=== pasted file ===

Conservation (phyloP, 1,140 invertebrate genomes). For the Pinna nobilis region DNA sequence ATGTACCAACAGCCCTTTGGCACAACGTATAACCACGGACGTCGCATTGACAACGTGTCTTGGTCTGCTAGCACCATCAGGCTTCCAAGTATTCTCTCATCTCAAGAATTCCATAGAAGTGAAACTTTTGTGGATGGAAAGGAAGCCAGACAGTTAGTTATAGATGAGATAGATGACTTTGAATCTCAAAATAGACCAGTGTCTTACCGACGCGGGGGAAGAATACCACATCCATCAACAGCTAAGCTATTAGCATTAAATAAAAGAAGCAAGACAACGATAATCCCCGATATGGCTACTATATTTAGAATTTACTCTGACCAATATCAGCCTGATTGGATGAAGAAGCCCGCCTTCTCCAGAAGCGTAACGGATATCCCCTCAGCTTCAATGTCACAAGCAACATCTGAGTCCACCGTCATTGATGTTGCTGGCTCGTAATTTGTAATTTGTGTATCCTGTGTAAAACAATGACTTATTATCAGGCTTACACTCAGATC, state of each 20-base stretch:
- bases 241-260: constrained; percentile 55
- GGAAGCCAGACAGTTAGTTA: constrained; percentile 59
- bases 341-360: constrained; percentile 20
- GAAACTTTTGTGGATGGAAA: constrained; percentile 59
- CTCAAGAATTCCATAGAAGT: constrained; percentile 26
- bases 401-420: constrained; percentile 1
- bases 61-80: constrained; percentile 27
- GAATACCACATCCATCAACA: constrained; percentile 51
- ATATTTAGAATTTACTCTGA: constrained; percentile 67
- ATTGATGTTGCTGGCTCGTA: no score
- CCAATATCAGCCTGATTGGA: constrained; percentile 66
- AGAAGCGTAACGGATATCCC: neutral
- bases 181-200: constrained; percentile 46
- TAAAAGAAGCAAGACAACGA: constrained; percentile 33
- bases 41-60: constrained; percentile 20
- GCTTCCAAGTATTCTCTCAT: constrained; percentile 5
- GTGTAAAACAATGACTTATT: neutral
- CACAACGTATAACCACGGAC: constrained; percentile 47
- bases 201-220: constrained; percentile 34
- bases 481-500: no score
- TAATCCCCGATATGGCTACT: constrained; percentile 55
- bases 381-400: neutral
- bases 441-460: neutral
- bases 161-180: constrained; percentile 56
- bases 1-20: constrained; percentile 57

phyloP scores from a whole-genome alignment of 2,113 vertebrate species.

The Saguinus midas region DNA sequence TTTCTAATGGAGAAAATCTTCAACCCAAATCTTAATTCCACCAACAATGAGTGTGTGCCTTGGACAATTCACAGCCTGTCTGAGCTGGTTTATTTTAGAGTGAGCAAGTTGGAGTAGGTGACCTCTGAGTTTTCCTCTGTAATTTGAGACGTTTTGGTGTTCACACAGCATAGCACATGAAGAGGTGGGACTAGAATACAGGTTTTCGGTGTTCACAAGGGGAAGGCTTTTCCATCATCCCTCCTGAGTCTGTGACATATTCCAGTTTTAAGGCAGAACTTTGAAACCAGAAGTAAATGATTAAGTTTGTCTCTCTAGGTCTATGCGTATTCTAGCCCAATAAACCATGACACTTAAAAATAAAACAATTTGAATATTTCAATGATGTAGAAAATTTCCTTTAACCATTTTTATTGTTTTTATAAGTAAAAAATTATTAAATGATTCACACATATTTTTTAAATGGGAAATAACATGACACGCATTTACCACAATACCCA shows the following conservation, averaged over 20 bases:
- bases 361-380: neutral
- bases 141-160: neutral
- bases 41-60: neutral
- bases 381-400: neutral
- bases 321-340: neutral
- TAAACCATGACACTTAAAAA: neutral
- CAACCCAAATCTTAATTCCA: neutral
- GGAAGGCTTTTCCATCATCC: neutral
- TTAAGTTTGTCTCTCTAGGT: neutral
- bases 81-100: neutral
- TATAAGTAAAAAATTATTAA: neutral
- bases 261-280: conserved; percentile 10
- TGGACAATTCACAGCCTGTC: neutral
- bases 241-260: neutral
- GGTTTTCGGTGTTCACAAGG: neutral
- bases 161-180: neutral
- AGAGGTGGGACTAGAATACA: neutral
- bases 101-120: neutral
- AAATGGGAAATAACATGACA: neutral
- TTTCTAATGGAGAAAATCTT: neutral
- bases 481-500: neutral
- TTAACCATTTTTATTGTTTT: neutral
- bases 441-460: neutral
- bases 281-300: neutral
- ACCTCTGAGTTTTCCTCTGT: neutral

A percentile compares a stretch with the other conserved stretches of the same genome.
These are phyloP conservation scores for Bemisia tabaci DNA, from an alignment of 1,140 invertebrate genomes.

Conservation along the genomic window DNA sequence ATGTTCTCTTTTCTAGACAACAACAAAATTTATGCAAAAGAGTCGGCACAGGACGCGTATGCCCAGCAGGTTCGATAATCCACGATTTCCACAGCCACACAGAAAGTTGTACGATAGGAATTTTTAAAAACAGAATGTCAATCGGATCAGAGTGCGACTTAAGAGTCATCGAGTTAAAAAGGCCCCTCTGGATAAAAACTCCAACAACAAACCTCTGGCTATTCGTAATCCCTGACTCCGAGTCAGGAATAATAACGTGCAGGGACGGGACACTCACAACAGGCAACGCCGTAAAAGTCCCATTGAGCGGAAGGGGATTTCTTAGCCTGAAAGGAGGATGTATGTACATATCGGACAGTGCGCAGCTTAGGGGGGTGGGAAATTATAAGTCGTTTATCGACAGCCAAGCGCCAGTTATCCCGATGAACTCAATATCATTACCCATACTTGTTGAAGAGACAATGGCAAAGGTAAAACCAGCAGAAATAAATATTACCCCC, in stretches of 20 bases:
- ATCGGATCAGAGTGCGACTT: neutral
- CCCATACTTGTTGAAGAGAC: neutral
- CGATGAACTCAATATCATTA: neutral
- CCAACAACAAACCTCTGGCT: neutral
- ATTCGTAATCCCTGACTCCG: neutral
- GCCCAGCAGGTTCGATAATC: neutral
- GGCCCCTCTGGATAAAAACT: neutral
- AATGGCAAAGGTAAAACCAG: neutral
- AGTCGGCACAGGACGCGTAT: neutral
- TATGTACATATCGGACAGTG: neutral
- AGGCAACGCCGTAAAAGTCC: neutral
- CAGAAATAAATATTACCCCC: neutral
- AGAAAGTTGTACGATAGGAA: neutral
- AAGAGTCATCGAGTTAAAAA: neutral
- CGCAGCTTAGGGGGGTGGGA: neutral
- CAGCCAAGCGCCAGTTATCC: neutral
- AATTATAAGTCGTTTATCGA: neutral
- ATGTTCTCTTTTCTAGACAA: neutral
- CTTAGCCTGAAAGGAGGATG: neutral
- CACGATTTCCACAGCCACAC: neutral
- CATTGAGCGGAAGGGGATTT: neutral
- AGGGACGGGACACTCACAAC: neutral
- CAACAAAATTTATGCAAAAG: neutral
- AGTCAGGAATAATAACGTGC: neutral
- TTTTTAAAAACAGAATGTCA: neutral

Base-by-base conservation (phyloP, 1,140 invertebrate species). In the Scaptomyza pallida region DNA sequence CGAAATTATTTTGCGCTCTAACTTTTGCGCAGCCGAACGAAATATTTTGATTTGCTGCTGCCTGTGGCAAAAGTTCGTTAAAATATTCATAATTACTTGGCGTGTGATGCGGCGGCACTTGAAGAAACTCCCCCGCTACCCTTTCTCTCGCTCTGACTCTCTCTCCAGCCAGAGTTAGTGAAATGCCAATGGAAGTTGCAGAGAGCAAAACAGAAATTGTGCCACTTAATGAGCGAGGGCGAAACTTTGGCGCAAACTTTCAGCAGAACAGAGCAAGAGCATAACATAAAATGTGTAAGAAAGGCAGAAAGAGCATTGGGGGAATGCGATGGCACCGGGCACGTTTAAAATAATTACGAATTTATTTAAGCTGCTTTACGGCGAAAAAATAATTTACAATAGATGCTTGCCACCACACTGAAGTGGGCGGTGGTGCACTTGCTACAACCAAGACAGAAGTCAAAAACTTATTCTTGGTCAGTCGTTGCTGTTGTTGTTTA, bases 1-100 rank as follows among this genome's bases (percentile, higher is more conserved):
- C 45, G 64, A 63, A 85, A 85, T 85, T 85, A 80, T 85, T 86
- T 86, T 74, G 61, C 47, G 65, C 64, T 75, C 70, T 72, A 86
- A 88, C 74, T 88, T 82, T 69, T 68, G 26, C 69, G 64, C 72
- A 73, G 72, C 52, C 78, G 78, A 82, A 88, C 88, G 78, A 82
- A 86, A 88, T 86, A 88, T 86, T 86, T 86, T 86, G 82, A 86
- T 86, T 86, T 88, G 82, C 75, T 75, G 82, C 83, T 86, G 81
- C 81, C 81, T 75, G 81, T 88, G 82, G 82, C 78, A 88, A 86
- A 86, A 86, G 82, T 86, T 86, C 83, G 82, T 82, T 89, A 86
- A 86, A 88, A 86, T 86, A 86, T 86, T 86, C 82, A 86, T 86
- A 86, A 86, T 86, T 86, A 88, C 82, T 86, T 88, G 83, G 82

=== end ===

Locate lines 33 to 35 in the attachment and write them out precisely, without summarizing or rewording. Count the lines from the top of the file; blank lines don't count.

- bases 321-340: neutral
- TAAACCATGACACTTAAAAA: neutral
- CAACCCAAATCTTAATTCCA: neutral